The Friersons have a two-story building in Easley, South Carolina, that shares a common wall with an adjacent two-story building owned by David and Patricia Watson. An outdoor stairway located on the Watsons’ property provides access to the second floor of both buildings. A dispute arose when David Watson began to construct apartments on the second floor of his building and proposed to close off a connecting indoor hallway between the two properties at the top of the stairs located inside the building. The Friersons maintained that they had an easement to use both the outdoor stairway and the indoor hallway for access. The Friersons’ predecessors-in-interest, E. C., E. O., and D. M. Frierson, purchased the building in 1929 from the “Estate of R. F. Smith, Inc.” The 1929 deed, dated January 14 and recorded on January 23, expressly conveyed “an easement in a certain four foot stairway in the back of the building, with right of ingress and egress on said stairway to the second story of said building.” On January 21, 1929, two days before the deed was recorded, the parties to the sale executed a “Memorandum of Agreement” that granted an easement for the use of the hallway. The memo was not recorded. The Friersons brought suit to stop Watson’s construction. The Friersons claimed Watson’s construction violated their easement by eliminating the hallway, which denied them access to the second floor of their building. The circuit court determined that the Friersons had established an easement for use of the hallway by grant and by prescription and granted the Friersons’ motion. David Watson appealed. Who is correct on this easement issue? Explain why. [Frierson v. Watson, 636 S.E. 2d 872 (S.C. App.)]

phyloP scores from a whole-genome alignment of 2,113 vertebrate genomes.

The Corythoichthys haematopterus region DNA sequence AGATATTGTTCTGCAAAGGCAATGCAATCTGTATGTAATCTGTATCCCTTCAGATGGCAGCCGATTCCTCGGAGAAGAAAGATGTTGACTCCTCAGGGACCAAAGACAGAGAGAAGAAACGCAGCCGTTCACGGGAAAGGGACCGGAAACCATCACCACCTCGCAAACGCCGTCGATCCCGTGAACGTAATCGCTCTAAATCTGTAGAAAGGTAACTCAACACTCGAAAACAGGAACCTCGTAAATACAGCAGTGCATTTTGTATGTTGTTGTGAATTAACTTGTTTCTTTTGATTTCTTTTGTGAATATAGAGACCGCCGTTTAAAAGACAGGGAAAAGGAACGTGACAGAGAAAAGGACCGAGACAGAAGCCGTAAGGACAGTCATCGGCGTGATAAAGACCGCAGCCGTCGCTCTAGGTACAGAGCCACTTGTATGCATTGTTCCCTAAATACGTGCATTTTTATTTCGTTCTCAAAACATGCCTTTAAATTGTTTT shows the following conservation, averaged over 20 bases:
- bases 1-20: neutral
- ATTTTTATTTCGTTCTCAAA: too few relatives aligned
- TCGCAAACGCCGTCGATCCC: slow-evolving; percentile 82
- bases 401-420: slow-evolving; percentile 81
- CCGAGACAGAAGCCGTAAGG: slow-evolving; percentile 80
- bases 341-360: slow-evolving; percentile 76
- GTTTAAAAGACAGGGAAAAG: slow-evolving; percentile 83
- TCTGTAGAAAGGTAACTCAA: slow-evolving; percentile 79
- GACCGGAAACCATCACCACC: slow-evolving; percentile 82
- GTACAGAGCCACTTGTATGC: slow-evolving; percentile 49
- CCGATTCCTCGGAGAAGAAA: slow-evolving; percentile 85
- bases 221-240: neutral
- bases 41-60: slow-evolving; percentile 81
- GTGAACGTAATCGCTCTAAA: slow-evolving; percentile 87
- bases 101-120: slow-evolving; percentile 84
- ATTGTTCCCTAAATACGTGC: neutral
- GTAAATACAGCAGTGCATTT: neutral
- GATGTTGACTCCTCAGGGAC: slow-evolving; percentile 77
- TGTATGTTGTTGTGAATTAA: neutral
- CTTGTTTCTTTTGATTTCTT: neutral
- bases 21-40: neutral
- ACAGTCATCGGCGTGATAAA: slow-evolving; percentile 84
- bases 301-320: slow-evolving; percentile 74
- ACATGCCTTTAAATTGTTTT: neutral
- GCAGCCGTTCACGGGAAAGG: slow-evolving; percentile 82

• CreatedJune 06, 2014
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